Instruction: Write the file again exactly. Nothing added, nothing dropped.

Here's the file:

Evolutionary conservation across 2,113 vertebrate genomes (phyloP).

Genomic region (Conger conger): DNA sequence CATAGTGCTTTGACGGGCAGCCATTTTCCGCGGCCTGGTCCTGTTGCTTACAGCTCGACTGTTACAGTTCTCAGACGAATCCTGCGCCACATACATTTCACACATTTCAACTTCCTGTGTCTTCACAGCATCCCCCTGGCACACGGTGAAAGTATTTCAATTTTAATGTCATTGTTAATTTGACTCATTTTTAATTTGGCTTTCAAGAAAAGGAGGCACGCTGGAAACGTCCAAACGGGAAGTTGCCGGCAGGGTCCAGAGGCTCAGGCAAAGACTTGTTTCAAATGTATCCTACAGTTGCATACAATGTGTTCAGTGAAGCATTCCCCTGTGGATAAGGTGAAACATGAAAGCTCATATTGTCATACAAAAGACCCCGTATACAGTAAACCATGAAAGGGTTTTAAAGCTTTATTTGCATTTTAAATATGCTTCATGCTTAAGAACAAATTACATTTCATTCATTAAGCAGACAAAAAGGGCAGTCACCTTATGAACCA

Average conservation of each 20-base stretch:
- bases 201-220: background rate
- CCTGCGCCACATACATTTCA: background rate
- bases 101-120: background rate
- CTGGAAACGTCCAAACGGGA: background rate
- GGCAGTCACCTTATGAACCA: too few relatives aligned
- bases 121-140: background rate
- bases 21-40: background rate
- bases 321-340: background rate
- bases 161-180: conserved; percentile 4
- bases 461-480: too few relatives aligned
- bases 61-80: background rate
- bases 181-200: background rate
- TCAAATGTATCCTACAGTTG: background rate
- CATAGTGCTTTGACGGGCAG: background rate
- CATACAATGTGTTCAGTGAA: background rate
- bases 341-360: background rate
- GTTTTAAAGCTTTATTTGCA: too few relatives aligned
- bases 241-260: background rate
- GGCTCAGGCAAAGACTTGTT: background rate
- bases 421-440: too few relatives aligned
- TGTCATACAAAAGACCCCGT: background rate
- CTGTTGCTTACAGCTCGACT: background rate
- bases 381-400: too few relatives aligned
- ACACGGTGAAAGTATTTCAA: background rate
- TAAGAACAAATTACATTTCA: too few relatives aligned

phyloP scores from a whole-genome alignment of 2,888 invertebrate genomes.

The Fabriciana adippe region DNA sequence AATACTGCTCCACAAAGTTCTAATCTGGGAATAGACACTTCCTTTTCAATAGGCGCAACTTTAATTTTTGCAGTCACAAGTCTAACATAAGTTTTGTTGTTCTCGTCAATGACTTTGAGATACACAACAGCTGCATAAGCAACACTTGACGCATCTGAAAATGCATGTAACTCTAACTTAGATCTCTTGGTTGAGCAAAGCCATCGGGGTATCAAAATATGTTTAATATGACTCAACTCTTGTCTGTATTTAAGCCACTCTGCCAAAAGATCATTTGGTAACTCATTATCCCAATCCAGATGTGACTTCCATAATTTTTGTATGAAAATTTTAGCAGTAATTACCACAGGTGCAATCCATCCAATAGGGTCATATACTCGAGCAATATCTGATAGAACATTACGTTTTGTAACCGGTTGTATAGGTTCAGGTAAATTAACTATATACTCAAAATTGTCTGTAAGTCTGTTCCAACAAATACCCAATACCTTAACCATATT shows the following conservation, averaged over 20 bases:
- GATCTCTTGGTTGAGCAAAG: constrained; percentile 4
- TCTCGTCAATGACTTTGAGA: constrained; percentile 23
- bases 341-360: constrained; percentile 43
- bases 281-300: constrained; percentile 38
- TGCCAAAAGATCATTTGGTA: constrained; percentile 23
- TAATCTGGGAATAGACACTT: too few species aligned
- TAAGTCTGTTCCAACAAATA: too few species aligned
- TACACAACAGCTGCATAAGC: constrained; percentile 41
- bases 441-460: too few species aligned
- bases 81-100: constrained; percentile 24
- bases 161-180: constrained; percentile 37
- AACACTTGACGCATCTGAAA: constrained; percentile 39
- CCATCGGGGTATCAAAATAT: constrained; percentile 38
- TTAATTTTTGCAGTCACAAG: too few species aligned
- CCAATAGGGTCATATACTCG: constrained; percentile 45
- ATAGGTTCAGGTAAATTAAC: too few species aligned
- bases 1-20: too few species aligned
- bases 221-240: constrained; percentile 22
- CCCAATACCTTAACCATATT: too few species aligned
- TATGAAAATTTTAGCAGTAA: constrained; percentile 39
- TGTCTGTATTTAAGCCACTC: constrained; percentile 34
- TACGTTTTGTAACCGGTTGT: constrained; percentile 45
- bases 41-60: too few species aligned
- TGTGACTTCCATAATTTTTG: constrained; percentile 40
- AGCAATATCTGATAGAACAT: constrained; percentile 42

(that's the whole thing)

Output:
Evolutionary conservation across 2,113 vertebrate genomes (phyloP).

Genomic region (Conger conger): DNA sequence CATAGTGCTTTGACGGGCAGCCATTTTCCGCGGCCTGGTCCTGTTGCTTACAGCTCGACTGTTACAGTTCTCAGACGAATCCTGCGCCACATACATTTCACACATTTCAACTTCCTGTGTCTTCACAGCATCCCCCTGGCACACGGTGAAAGTATTTCAATTTTAATGTCATTGTTAATTTGACTCATTTTTAATTTGGCTTTCAAGAAAAGGAGGCACGCTGGAAACGTCCAAACGGGAAGTTGCCGGCAGGGTCCAGAGGCTCAGGCAAAGACTTGTTTCAAATGTATCCTACAGTTGCATACAATGTGTTCAGTGAAGCATTCCCCTGTGGATAAGGTGAAACATGAAAGCTCATATTGTCATACAAAAGACCCCGTATACAGTAAACCATGAAAGGGTTTTAAAGCTTTATTTGCATTTTAAATATGCTTCATGCTTAAGAACAAATTACATTTCATTCATTAAGCAGACAAAAAGGGCAGTCACCTTATGAACCA

Average conservation of each 20-base stretch:
- bases 201-220: background rate
- CCTGCGCCACATACATTTCA: background rate
- bases 101-120: background rate
- CTGGAAACGTCCAAACGGGA: background rate
- GGCAGTCACCTTATGAACCA: too few relatives aligned
- bases 121-140: background rate
- bases 21-40: background rate
- bases 321-340: background rate
- bases 161-180: conserved; percentile 4
- bases 461-480: too few relatives aligned
- bases 61-80: background rate
- bases 181-200: background rate
- TCAAATGTATCCTACAGTTG: background rate
- CATAGTGCTTTGACGGGCAG: background rate
- CATACAATGTGTTCAGTGAA: background rate
- bases 341-360: background rate
- GTTTTAAAGCTTTATTTGCA: too few relatives aligned
- bases 241-260: background rate
- GGCTCAGGCAAAGACTTGTT: background rate
- bases 421-440: too few relatives aligned
- TGTCATACAAAAGACCCCGT: background rate
- CTGTTGCTTACAGCTCGACT: background rate
- bases 381-400: too few relatives aligned
- ACACGGTGAAAGTATTTCAA: background rate
- TAAGAACAAATTACATTTCA: too few relatives aligned

phyloP scores from a whole-genome alignment of 2,888 invertebrate genomes.

The Fabriciana adippe region DNA sequence AATACTGCTCCACAAAGTTCTAATCTGGGAATAGACACTTCCTTTTCAATAGGCGCAACTTTAATTTTTGCAGTCACAAGTCTAACATAAGTTTTGTTGTTCTCGTCAATGACTTTGAGATACACAACAGCTGCATAAGCAACACTTGACGCATCTGAAAATGCATGTAACTCTAACTTAGATCTCTTGGTTGAGCAAAGCCATCGGGGTATCAAAATATGTTTAATATGACTCAACTCTTGTCTGTATTTAAGCCACTCTGCCAAAAGATCATTTGGTAACTCATTATCCCAATCCAGATGTGACTTCCATAATTTTTGTATGAAAATTTTAGCAGTAATTACCACAGGTGCAATCCATCCAATAGGGTCATATACTCGAGCAATATCTGATAGAACATTACGTTTTGTAACCGGTTGTATAGGTTCAGGTAAATTAACTATATACTCAAAATTGTCTGTAAGTCTGTTCCAACAAATACCCAATACCTTAACCATATT shows the following conservation, averaged over 20 bases:
- GATCTCTTGGTTGAGCAAAG: constrained; percentile 4
- TCTCGTCAATGACTTTGAGA: constrained; percentile 23
- bases 341-360: constrained; percentile 43
- bases 281-300: constrained; percentile 38
- TGCCAAAAGATCATTTGGTA: constrained; percentile 23
- TAATCTGGGAATAGACACTT: too few species aligned
- TAAGTCTGTTCCAACAAATA: too few species aligned
- TACACAACAGCTGCATAAGC: constrained; percentile 41
- bases 441-460: too few species aligned
- bases 81-100: constrained; percentile 24
- bases 161-180: constrained; percentile 37
- AACACTTGACGCATCTGAAA: constrained; percentile 39
- CCATCGGGGTATCAAAATAT: constrained; percentile 38
- TTAATTTTTGCAGTCACAAG: too few species aligned
- CCAATAGGGTCATATACTCG: constrained; percentile 45
- ATAGGTTCAGGTAAATTAAC: too few species aligned
- bases 1-20: too few species aligned
- bases 221-240: constrained; percentile 22
- CCCAATACCTTAACCATATT: too few species aligned
- TATGAAAATTTTAGCAGTAA: constrained; percentile 39
- TGTCTGTATTTAAGCCACTC: constrained; percentile 34
- TACGTTTTGTAACCGGTTGT: constrained; percentile 45
- bases 41-60: too few species aligned
- TGTGACTTCCATAATTTTTG: constrained; percentile 40
- AGCAATATCTGATAGAACAT: constrained; percentile 42